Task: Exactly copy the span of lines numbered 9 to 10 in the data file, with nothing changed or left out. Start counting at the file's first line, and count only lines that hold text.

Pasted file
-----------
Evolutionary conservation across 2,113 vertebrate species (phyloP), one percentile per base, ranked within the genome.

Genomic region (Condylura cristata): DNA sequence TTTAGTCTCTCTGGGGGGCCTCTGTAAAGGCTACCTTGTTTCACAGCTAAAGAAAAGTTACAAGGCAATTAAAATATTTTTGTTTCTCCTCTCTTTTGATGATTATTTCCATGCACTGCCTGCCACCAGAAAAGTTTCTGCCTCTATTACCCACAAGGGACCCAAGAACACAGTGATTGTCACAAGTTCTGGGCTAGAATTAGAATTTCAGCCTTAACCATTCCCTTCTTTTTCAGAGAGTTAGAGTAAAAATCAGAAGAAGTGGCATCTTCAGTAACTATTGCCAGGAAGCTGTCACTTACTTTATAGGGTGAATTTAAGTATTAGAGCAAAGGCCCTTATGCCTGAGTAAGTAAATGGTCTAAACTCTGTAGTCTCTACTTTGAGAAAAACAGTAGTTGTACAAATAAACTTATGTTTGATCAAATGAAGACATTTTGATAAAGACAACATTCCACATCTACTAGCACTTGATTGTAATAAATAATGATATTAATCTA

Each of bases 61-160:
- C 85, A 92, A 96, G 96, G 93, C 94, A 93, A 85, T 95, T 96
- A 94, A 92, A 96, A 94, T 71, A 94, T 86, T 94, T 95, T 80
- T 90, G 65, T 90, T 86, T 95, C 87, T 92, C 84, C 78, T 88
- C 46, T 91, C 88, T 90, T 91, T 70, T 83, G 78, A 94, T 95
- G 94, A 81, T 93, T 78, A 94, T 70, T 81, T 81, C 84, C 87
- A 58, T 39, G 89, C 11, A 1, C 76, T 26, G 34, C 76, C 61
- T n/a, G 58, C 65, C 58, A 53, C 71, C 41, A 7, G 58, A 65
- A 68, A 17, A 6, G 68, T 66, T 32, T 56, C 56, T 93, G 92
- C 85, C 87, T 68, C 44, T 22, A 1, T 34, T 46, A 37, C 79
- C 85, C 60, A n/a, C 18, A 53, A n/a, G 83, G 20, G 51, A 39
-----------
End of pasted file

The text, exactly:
- A 58, T 39, G 89, C 11, A 1, C 76, T 26, G 34, C 76, C 61
- T n/a, G 58, C 65, C 58, A 53, C 71, C 41, A 7, G 58, A 65